• 657: Mood disorders
    • 658: Personality disorders
    • 659: Schizophrenia and other psychotic disorders
    • 660: Alcohol-related disorders
    • 661: Substance-related disorders
    • 662: Suicide and intentional self-inflicted injury
    • 663: Screening and history of mental health and substance abuse codes
    • 670: Miscellaneous disorders
  • From 2003 through 2006
    • 65: Mental retardation
    • 66: Alcohol-related mental disorders
    • 67: Substance-related mental disorders
    • 68: Senility and organic mental disorders
    • 69: Affective disorders
    • 70: Schizophrenia and related disorders
    • 71: Other psychoses
    • 72: Anxiety; somatoform; dissociative; and personality disorders
    • 73: Preadult disorders
    • 74: Other mental conditions
    • 75: Personal history of mental disorder; mental and behavioral problems; observation and screening for mental condition


Injury discharges are identified by a principal diagnosis in the following ranges of ICD-10-CM and ICD-9-CM codes:

ICD-9-CM Codes Prior to October 1, 2015

  • 800-909.2, 909.4, 909.9: Fractures; dislocations; sprains and strains; intracranial injury; internal injury of thorax, abdomen, and pelvis; open wound of the head, neck, trunk, upper limb, and lower limb; injury to blood vessels; late effects of injury, poisoning, toxic effects, and other external causes, excluding those of complications of surgical and medical care and drugs; medicinal or biological substances.
  • 910-994.9: Superficial injury; contusion; crushing injury; effects of foreign body entering through orifice; burns; injury to nerves and spinal cord; traumatic complications and unspecified injuries; poisoning and toxic effects of substances; other and unspecified effects of external causes.
  • 995.5-995.59: Child maltreatment syndrome.
  • 995.80-995.85: Adult maltreatment, unspecified; adult physical abuse; adult emotional/psychological abuse; adult sexual abuse; adult neglect (nutritional); other adult abuse and neglect.

The above definition of injury includes five ICD-9-CM diagnosis codes that are also included under two CCS diagnosis categories used for the definition of the mental health/substance use hospitalization type:

  • CCS = 660 (Alcohol-related disorders): diagnosis 980.0 (toxic effect of ethyl alcohol)
  • CCS = 661 (Substance-related disorders): diagnoses 965.00 (poisoning by opium), 965.01 (poisoning by heroin), 965.02 (poisoning by methadone), 965.09 (poisoning by other opiate).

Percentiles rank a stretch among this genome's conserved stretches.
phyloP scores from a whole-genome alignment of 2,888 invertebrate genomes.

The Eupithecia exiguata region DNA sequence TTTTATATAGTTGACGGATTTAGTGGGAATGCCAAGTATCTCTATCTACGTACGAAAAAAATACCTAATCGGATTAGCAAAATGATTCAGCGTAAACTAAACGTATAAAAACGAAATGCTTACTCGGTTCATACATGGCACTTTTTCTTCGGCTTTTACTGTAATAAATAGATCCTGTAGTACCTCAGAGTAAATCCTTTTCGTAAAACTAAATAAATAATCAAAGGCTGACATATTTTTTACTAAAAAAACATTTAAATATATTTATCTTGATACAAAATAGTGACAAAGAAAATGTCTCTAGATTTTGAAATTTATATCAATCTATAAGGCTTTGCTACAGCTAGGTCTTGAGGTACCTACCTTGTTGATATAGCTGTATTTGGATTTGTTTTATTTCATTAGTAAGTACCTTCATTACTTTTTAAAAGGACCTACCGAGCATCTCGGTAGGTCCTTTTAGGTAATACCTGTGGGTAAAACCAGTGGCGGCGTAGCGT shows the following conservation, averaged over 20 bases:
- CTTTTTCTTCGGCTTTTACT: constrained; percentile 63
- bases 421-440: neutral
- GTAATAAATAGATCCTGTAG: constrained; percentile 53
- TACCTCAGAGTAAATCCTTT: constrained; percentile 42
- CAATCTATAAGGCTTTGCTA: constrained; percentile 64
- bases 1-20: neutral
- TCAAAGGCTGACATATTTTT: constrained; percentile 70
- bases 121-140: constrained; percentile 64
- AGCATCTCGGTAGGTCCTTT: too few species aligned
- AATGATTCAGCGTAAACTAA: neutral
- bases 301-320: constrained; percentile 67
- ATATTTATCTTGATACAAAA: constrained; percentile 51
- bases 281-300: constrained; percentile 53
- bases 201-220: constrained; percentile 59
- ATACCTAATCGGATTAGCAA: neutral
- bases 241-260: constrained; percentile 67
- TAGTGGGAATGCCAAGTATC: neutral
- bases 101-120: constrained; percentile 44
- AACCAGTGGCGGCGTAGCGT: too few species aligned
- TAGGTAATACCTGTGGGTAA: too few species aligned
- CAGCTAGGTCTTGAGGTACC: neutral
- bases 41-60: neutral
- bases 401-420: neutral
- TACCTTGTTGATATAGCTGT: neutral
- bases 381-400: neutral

Because of the hierarchical ordering used to assign discharges to hospitalization type, discharges with one of these five principal ICD-9-CM diagnosis codes are assigned to the mental health/substance use hospitalization type and not the injury hospitalization type.

It should be noted that ICD-9-CM and ICD-10-CM diagnoses codes related to complications of surgical or medical care, or any adverse events or anaphylactic shock resulting from medication, anesthesia, or food are not used in the definition of the injury hospitalization type.


Surgical discharges are identified by a surgical diagnosis-related group (DRG). The DRG grouper first assigns the discharge to a major diagnostic category (MDC) based on the principal diagnosis. For each MDC, there is a list of procedure codes that qualify as operating room procedures. If the discharge involves an operating room procedure, it is assigned to one of the surgical DRGs within the MDC category; otherwise it is assigned to a medical DRG. If the DRG indicates the information on the record is ungroupable (i.e., not identifiable as medical or surgical), then the discharge is assumed to be medical. This rarely occurs (less than 0.1 percent of total discharges).

Medical discharges are identified by a medical DRG. The DRG grouper first assigns the discharge to an MDC based on the principal diagnosis. For each MDC there is a list of procedure codes that qualify as operating room procedures. If the discharge involves an operating room procedure, it is assigned to one of the surgical DRGs within the MDC category; otherwise it is assigned to a medical DRG. If the DRG indicates the information on the record is ungroupable (i.e., not identifiable as medical or surgical), then the discharge is assumed to be medical. This rarely occurs (less than 0.1 percent of total discharges).

ICD-10 General Conditions (beginning in 2016)

All discharges are categorized into five hospitalization types (i.e., service lines) in the following hierarchical order: maternal/neonatal, mental health/substance abuse, injury, surgical, and medical. The criteria for identifying the hospitalization types varies across data years.

Beginning in data year 2019, the five hospitalization types are defined as follows:

Maternal and neonatal discharges are defined using the following Major Diagnostic Categories (MDC):

  • MDC 14 Pregnancy, Childbirth and Puerperium
  • MDC 15 Newborn and Other Neonates (Perinatal Period)


Mental health/substance abuse discharges are defined using the following MDCs:

  • MDC 19 Mental Diseases and Disorders
  • MDC 20 Alcohol/Drug Use or Induced Mental Disorders


Injury discharges are identified using the Clinical Classification Software Refined (CCSR) categories for the principal ICD-10-CM diagnosis:

  • INJ001 - INJ027
  • INJ032


Surgical discharges are identified by a surgical DRG. The DRG grouper first assigns the discharge to a Major Diagnostic Category (MDC) based on the principal diagnosis. For each MDC, there is a list of procedure codes that qualify as operating room procedures. If the discharge involves an operating room procedure, it is assigned to one of the surgical DRGs within the MDC category.

All other discharges that are not assigned to a surgical DRG are identified as a medical discharge. If the DRG indicated the information on the record was ungroupable (i.e., not identifiable as medical or surgical), then the discharge was assumed to be medical. This rarely occurred (less than 0.1 percent of total discharges).